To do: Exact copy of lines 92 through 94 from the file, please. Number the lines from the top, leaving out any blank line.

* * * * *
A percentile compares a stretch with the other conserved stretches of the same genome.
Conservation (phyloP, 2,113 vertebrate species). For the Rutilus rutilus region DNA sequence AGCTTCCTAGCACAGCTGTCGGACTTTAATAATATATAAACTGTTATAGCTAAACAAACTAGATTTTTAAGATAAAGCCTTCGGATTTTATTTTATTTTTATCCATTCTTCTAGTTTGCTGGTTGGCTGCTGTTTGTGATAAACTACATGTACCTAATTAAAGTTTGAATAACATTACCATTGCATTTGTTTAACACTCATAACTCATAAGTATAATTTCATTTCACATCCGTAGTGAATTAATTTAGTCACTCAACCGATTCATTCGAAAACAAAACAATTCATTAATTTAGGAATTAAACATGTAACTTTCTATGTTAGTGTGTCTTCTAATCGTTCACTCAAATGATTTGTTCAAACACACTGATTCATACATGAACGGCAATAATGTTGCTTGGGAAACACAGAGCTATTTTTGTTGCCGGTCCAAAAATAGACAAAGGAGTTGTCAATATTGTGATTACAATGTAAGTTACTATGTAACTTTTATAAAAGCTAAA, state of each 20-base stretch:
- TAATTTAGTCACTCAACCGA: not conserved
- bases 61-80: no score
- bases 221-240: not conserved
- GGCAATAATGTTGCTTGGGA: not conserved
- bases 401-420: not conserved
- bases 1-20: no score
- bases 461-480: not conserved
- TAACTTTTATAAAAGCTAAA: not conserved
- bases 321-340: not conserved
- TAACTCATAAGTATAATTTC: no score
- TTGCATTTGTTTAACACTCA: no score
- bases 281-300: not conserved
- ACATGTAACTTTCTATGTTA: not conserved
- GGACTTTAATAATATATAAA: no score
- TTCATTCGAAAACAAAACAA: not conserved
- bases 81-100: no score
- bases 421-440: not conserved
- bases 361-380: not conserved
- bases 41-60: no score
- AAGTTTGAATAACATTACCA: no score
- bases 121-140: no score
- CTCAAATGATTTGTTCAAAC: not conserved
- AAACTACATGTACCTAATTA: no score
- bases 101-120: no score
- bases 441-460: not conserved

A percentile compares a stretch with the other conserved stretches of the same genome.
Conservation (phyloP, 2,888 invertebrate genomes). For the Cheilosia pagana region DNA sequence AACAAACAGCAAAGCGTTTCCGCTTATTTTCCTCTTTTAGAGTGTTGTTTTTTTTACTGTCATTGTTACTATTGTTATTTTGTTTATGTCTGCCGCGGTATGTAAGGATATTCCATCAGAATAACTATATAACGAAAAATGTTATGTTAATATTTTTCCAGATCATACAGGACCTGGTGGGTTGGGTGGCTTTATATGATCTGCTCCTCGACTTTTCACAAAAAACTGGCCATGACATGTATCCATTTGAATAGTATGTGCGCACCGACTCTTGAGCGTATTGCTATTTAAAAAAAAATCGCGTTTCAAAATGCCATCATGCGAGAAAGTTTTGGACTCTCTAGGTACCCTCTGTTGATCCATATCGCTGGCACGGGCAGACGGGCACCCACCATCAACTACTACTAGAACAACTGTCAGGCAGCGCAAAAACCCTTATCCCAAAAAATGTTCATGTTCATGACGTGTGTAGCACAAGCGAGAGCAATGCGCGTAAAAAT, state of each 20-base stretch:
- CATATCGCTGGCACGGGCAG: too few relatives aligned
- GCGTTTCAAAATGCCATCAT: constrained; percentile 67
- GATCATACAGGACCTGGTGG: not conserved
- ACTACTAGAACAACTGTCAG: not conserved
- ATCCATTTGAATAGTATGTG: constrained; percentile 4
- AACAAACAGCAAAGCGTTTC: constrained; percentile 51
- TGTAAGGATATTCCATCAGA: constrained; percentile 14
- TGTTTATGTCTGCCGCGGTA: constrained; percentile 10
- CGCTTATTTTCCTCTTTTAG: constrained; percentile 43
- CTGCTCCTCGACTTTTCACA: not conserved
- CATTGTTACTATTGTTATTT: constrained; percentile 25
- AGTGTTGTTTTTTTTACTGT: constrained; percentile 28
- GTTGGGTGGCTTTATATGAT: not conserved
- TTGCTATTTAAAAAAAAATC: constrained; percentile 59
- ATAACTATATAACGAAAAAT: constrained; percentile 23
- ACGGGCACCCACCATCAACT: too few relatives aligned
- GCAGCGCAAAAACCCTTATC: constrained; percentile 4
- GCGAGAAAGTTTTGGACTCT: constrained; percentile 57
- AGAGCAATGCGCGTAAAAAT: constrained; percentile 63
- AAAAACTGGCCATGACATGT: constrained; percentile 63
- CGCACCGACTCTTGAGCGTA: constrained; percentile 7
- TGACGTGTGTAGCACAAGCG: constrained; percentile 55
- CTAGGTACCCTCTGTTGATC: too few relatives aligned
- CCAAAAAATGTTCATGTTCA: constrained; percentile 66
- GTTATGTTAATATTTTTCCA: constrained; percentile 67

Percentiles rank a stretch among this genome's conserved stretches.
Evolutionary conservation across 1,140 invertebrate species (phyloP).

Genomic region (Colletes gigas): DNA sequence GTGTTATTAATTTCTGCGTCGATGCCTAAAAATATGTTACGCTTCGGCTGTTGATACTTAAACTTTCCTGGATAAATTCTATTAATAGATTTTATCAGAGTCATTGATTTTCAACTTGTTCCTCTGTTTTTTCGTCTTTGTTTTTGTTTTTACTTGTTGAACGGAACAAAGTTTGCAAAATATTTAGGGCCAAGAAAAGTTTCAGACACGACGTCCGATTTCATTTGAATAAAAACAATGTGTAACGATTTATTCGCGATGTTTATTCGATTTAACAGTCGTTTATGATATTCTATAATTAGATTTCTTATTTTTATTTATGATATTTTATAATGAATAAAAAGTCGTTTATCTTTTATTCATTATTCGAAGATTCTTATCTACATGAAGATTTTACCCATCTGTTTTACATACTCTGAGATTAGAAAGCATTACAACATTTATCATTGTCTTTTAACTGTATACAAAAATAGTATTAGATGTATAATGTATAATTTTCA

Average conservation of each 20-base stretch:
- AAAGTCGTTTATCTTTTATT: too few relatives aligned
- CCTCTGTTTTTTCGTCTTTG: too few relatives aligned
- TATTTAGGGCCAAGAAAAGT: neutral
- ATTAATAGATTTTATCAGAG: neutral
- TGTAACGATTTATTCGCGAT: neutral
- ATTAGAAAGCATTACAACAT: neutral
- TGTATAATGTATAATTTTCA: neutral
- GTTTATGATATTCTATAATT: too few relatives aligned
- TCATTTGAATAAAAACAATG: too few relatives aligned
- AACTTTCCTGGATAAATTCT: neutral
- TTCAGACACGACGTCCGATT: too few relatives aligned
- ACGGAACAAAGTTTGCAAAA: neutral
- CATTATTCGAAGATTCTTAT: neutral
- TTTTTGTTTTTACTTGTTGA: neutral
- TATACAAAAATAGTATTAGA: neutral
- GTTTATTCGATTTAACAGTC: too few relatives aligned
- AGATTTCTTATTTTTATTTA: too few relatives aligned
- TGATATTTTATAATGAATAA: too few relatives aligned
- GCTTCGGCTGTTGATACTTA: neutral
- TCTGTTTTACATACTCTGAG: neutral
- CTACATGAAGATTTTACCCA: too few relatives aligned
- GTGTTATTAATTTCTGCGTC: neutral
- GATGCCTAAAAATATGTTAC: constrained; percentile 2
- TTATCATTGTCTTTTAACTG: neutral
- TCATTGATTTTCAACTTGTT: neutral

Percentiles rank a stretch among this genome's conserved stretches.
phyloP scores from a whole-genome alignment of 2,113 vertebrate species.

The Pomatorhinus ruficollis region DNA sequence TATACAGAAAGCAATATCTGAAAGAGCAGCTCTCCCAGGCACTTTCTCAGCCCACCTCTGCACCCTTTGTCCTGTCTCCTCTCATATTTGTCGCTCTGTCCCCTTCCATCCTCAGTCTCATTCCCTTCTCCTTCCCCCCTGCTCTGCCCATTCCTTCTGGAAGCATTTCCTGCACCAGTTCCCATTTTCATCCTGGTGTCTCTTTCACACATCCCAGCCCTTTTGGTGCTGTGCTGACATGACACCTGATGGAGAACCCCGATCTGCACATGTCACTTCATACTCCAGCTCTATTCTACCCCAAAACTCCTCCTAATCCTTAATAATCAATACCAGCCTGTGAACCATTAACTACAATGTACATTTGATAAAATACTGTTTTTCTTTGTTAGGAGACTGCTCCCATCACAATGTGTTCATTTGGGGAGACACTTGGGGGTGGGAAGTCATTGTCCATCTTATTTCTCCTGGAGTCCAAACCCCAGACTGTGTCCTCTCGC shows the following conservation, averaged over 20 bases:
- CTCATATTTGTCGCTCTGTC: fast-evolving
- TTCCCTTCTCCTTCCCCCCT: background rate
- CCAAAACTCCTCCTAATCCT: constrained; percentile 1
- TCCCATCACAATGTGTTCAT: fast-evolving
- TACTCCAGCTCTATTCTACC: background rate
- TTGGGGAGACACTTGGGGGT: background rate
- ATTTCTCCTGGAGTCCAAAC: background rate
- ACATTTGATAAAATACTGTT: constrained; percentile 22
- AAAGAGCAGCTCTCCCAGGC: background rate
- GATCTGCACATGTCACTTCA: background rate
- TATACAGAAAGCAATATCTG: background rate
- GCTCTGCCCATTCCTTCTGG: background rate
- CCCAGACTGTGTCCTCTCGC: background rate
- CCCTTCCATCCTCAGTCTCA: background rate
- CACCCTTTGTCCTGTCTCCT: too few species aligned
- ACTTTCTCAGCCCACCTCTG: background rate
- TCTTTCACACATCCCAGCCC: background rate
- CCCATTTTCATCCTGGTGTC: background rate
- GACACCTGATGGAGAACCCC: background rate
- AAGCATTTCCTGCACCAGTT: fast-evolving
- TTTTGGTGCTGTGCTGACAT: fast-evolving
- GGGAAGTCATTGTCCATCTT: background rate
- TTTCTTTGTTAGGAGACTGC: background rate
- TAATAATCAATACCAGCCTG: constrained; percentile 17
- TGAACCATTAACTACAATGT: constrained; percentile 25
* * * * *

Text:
- TTGGGGAGACACTTGGGGGT: background rate
- ATTTCTCCTGGAGTCCAAAC: background rate
- ACATTTGATAAAATACTGTT: constrained; percentile 22